The beauty of I Google Myself, Jason Schafer's new play, is that the title alone raises an uneasy personal identification for anyone with a computer and a broadband connection. The words "I Google myself" elicit a sheepish kind of embarrassment, that out of boredom, curiosity, ego, or a combination of all three, we all at one time or another have wanted to see what a collection of URLs on the Internet says about our place in the world. For the play's characters, one person's search for his name in Google leads to an entanglement of obsession, loneliness, and ego that culminates in unsettling shocks of violence. Even though a name is what drives the story's action, the name itself is never revealed.
A meek Home Depot employee with a hot-air balloon fetish, known as One (Tim Cusack), conducts a Google search of his name (in parentheses, he notes, to narrow the search results that would otherwise extend to near infinity) and discovers that a male porn star shares his name. Fascinated, he concocts a way to meet his more masculine and confident namesake, Two (Nathan Blew), and the ensuing interview leads to a revelation that Two knows someone who also shares their name.
One, now driven by sexual obsession with Two, meets this person, Three (John Gardner), a perpetually stoned mechanic who posts poetry on his blog. What happens next is the kind of story that would generate controversy on cable news channels and TV talk shows, and in the play's universe, it actually does.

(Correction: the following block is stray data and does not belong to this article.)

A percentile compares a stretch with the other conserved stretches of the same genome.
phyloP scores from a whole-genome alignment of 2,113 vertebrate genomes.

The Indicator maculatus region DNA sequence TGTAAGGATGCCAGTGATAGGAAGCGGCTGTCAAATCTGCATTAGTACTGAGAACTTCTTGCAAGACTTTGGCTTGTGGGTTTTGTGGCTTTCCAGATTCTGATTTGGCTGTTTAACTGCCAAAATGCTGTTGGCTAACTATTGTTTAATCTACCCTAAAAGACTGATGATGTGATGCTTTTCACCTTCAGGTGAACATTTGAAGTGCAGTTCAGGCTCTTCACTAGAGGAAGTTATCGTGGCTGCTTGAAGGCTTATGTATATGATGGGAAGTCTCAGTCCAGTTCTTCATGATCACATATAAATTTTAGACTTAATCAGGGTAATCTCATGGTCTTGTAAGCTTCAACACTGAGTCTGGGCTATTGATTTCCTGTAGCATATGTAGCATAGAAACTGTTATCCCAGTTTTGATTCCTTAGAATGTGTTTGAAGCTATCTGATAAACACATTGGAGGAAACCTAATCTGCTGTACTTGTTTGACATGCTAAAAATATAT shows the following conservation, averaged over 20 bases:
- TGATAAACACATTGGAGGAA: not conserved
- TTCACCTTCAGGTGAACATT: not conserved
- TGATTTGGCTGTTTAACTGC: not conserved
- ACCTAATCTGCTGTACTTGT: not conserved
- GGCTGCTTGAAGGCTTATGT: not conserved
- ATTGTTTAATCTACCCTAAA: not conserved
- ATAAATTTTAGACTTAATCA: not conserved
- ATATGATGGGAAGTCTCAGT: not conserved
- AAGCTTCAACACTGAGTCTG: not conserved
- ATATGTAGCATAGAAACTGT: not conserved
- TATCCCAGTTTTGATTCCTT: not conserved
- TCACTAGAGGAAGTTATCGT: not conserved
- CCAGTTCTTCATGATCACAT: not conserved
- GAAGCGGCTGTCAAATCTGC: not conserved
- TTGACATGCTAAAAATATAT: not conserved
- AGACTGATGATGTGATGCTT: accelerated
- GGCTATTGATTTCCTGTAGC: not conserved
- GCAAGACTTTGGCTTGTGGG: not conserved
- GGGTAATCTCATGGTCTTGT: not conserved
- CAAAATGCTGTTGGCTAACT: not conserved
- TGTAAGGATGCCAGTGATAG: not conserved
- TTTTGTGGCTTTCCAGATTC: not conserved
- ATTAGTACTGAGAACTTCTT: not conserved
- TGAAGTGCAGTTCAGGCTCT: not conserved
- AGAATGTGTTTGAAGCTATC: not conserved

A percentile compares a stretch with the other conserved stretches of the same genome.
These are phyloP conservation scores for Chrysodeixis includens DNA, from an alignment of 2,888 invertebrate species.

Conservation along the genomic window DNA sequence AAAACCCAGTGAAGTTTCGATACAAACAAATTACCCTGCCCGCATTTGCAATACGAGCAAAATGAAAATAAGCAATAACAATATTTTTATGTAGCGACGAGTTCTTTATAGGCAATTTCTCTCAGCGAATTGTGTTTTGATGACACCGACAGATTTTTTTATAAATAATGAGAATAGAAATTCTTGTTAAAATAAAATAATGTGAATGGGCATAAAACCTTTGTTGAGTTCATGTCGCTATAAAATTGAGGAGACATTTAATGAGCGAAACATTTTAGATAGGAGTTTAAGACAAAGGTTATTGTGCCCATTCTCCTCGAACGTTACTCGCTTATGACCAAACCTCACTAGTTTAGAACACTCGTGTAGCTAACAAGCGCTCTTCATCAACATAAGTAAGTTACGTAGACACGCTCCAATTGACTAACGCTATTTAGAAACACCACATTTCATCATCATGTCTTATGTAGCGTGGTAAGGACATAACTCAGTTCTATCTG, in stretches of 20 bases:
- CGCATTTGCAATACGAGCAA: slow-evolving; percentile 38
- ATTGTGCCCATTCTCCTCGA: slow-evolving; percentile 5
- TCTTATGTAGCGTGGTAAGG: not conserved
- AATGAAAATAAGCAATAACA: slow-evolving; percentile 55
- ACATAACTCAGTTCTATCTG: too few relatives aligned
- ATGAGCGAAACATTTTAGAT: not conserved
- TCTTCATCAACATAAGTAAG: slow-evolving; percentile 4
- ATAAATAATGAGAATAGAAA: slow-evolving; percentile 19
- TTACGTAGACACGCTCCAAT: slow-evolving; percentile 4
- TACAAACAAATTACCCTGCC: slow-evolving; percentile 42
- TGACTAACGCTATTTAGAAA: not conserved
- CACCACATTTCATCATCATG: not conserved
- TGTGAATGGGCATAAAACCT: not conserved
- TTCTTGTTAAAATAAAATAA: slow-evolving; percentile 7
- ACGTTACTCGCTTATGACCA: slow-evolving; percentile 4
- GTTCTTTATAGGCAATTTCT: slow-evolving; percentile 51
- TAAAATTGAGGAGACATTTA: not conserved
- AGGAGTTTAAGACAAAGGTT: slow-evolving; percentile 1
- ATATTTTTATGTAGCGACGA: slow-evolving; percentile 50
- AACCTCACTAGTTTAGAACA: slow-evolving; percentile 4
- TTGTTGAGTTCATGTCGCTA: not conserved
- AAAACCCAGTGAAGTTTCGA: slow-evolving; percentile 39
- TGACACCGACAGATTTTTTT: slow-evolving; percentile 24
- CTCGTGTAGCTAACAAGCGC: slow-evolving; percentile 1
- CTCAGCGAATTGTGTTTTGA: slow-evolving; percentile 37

This could have easily been a one-note gimmick about how Google has permeated our culture and lexicon ("Google" is now synonymous with searching for something online). But instead, the play is an insightful and entertaining window into our society's preoccupation with fame and recognition, and how Internet innovations like blogs and online chats promote one's quest to be known, even as the same technology can lead to a debilitating isolation that increases the need for connection.
Cusack is brilliant in his role as the nerdy but manipulative stalker whose manic Google searches spark a strange series of events that embroil all three men. He uses a slow, almost Valley Girl-like drawl to ask Two personal questions with a hilarious sycophancy that gradually bleeds into a dangerous and cunning infatuation. Cusack manages to play both sides of his character with equal intensity. For such a slight figure, he is in complete command of the stage, and one can see why the other two men find him hard to shake, even when he is at his creepiest.
Blew and Gardner, two men with the same name and a shared history, are also well suited to their roles. They play complete opposites: Blew is appealingly arrogant in the pride he takes in his film roles (he specializing in slapping), while Gardner infuses his character with a genial dopiness. Both are funny in their parts, and all three play well off one another, acting in a tight space that only ramps up the tension existing between their characters.
The action plays out against a cheeky yet simple set design, in which a Google map is blown up as a black and gray backdrop, once again illustrating how we all can be located in the recesses of the Web, whether we want to be or not.
The only off element was the interstitial music that was played before the performance began and during scene changes. The ominous soundscape with dial-up connection noises and voice-overs was too out of step with the dark comedy; it tried too hard at setting a tone that was firmly established by the characters and the actors who gave them life. I Google Myself is bitterly funny all on its own and does not need a horror movie soundtrack to communicate how troubling it is.